This virus belongs to the potyvirus group and was first reported in USA. It is distributed worldwide and transmitted non-persistently by aphids, but not seed- borne. The incidence and severity of effects in canola crops is not as great as TuYV.

What to Look For

In turnips, TuMV shows pale chlorotic or necrotic local lesions. Systemic vein clearing and veinal flecking developing into severe mosaic and stunting of the plant. Similar symptoms are observed in canola, (Figure 10.25).

Figure 10.25 TuMV symptoms in canola

Disease Cycle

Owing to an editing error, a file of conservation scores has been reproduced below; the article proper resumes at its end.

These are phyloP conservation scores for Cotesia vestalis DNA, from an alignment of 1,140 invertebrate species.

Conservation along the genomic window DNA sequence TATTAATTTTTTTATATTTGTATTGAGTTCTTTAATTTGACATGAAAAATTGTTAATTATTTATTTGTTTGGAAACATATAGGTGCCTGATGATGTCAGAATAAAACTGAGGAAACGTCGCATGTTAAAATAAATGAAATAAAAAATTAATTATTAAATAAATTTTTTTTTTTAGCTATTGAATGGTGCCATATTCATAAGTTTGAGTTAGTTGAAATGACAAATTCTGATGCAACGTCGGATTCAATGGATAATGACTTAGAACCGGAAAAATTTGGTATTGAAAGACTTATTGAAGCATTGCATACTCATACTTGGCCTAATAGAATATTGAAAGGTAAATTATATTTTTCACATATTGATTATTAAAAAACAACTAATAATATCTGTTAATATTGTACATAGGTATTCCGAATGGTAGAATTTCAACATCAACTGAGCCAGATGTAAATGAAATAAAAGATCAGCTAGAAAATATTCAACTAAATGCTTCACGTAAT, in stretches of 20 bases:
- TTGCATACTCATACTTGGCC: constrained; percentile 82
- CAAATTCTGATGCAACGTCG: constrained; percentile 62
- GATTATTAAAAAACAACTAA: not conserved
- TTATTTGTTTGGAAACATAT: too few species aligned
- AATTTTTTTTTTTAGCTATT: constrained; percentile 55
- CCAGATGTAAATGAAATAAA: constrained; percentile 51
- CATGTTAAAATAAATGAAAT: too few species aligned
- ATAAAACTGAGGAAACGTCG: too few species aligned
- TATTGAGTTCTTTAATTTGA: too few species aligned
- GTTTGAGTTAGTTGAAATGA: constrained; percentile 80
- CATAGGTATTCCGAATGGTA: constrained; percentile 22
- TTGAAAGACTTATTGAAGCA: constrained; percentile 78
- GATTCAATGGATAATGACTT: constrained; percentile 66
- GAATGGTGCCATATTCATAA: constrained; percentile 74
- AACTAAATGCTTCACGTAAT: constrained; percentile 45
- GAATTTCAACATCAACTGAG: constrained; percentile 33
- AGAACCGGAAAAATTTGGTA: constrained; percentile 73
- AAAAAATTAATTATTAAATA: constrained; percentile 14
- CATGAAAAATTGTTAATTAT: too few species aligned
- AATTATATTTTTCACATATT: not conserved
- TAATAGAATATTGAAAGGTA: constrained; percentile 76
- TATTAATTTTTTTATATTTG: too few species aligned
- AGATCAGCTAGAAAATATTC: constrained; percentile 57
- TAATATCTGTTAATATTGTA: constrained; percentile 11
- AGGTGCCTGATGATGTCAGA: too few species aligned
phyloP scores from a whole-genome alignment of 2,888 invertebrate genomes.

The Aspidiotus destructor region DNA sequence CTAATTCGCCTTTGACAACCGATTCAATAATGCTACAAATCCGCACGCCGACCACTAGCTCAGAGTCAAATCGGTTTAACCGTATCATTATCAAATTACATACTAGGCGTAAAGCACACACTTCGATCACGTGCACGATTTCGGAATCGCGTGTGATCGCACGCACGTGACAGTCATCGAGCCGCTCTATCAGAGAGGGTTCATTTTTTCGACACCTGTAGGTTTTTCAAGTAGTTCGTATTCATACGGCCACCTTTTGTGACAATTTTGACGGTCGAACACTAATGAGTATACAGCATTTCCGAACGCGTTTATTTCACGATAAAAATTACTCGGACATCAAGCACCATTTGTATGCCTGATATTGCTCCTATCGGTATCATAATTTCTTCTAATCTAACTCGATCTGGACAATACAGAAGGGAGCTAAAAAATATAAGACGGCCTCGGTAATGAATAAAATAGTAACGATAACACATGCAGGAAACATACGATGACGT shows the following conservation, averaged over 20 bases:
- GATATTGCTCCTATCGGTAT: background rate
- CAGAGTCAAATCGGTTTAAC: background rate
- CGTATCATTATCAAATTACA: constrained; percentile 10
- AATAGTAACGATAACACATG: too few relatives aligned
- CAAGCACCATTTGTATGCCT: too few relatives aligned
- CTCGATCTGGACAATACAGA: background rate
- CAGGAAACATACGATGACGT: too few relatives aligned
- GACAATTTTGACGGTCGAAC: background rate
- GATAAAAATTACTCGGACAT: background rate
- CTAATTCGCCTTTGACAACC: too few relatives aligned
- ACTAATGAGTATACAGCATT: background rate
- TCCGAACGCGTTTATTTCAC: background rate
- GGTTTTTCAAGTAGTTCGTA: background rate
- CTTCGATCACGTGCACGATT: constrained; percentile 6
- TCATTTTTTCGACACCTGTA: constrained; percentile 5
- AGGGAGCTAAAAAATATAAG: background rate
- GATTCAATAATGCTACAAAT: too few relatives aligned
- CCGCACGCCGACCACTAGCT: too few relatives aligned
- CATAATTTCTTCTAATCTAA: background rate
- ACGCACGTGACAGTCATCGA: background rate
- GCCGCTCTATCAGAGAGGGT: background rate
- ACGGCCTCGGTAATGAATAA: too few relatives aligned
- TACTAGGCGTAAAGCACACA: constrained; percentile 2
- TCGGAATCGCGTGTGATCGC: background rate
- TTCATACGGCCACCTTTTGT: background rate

The virus is transmitted non-persistently by aphids and through sap inoculations. It is not seed-borne. The virus over-summers in weed species or in rape mustard sown for fodder in summer; aphids then transfer the virus into canola crops.

Further Information

More detailed information can be obtained from the DEDJTR AgNotes Series www.vic.gov.au/graindiseases

Victorian Pulse Diseases Guide www.vic.gov.au/pulsediseaseguide

Victorian Winter Crop Summary www.vic.gov.au/victorianwintercropsummary

Seed Health Testing in Pulse Crops (AG1250) www.vic.gov.au/seedtestingpulsecrops

Pulse Seed Treatments and Foliar Fungicides www.pulseaus.com.au/storage/app/media/crops/2011_APB-Pulse-seed-treatments-foliar-fungicides.pdf

Pulse Australia www.pulseaus.com.au

AsureQuality 3-5 Lillee Crescent (PO Box 1335) Tullamarine Vic 3043

AGWEST Plant Laboratories Department of Agriculture Western Australia, South Perth, WA 6151